In the first week of 2013, the 100th edition of the Indian Science Congress was held in Calcutta. Speaking at the prestigious conference, Prime Minister Manmohan Singh said India must develop a scientific temper since controversial issues like nuclear power and GMOs cannot be settled by “faith, emotion and fear” but only through “structured debate, analysis and enlightenment”.
The PM is right — but leave alone developing a scientific temper, I wonder how many people were even aware that the country’s premier science meet, the theme of which was ‘Science for shaping the future of India’, was taking place in Kolkata. But then don’t blame the public for such indifference; the interest in such meetings is low because science conferences in India are usually closed-door events — of scientists, by scientists and for scientists.
However, the world over science meets have become fantastic platforms for bridging the gap between science and society and to inculcate a scientific temper in public. Take, for example, the Euroscience Open Forum, a biennial event, which is held in different cities in Europe. The event is attended by top European scientists (including Nobel laureates), science teachers, the world media, politicians, industry and the public with a mission to further debate on issues of science and technology, society and policy.
In every edition of the Forum, one of the key programmes is the Science in the City (SITC) event, an excellent platform for the public to understand scientific theories, latest discoveries and new technologies. The SIC programmes are held in public spaces in different cities of the host country and the public are encouraged to participate in these events.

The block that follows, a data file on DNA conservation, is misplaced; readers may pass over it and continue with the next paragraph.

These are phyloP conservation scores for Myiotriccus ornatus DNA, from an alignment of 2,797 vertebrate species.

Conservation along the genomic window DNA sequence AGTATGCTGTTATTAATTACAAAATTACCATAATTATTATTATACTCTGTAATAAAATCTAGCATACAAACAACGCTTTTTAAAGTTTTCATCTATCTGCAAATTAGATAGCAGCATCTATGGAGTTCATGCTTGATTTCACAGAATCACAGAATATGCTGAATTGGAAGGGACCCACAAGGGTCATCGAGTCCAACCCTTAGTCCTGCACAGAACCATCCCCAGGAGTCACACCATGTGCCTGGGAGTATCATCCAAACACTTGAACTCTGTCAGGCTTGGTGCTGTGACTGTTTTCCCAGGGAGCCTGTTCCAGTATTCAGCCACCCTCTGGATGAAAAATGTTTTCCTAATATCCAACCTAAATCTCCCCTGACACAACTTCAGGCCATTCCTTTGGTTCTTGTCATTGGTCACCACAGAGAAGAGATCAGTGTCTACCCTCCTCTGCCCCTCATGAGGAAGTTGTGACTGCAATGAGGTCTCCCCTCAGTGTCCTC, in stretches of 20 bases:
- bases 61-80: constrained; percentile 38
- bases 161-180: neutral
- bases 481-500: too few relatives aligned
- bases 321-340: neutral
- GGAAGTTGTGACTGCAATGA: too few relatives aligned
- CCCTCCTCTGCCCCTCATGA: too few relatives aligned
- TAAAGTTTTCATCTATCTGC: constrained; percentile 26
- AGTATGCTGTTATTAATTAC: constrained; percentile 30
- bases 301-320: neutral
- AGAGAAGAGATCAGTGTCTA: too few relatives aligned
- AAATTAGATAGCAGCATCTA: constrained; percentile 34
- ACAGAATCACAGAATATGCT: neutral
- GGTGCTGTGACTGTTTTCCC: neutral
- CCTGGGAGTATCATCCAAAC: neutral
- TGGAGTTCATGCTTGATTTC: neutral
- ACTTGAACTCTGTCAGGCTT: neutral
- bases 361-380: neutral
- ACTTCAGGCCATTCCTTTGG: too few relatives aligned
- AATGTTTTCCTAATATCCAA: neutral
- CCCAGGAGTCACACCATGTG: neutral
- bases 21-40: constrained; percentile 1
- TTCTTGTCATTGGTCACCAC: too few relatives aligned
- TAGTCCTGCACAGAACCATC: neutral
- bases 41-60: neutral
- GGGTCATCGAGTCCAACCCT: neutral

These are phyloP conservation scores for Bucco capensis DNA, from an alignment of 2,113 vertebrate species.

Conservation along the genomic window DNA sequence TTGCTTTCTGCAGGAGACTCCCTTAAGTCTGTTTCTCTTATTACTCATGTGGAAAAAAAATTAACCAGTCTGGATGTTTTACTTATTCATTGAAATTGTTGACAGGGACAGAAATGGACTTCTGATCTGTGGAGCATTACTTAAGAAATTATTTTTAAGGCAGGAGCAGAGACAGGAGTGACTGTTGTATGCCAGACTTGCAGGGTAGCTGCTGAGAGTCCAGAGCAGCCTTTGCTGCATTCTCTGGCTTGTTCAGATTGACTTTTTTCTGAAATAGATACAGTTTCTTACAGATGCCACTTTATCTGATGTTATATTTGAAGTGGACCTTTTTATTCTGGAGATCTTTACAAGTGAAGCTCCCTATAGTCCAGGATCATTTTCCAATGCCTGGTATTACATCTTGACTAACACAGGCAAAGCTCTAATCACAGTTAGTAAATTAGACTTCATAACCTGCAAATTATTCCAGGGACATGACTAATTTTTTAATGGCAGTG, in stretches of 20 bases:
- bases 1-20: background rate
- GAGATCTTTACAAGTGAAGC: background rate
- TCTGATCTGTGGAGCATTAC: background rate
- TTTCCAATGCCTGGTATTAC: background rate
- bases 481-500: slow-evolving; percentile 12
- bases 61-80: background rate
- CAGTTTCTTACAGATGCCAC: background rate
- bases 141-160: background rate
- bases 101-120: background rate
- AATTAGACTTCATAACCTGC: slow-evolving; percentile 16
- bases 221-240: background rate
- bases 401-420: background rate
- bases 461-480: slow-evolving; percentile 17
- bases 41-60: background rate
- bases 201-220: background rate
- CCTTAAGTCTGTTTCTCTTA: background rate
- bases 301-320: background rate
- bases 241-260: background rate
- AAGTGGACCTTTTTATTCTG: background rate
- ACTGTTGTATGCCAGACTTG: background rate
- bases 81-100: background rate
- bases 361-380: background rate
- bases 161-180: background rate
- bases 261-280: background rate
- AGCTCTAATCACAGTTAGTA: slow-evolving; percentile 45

In the 2012 edition of the Forum in Dublin, the organisers brought together cultural institutions, organisations and individuals passionate about showcasing the best of the science, arts and culture of Ireland. The events consisted of photographic and art exhibitions, theatre/film festivals, tours, trails and treasure hunts, street performances on science, large-scale interactive installations, experiments, public talks, debates and workshops. Over 600,000 people attended the events.
In fact, of late, many countries in Europe are aggressively trying to take science to the masses. In France’s Lorraine region, since 2002, many commercial movie halls have been screening science films on weekends, free of cost. Then there is the Researcher’s Film Festival. The 2012 edition, which was held in Nancy, helped the public discover great scientific adventures. All the 16 films that were shown at the fest had a scientific theme.
In Africa, science cafés — where scientists talk to local people — are gaining popularity. According to scidev.net, these cafés (the idea surfaced in Nairobi, Kenya) are modelled on the cafés philosophiques that French philosopher Marc Sautet developed in Paris in the 1990s to take philosophical discussions into French coffee houses.
Closer home, China has in place an action plan for increasing scientific literacy among “different demographic and social groups”. Beijing has also set up dedicated science and technology museums and industrialised science centres at the national, provincial and municipal levels. These are not only centres of ‘fun learning’ but also display the marvels of science.
But sadly, in India, we are still discussing the why and how of developing a scientific temper. email@example.com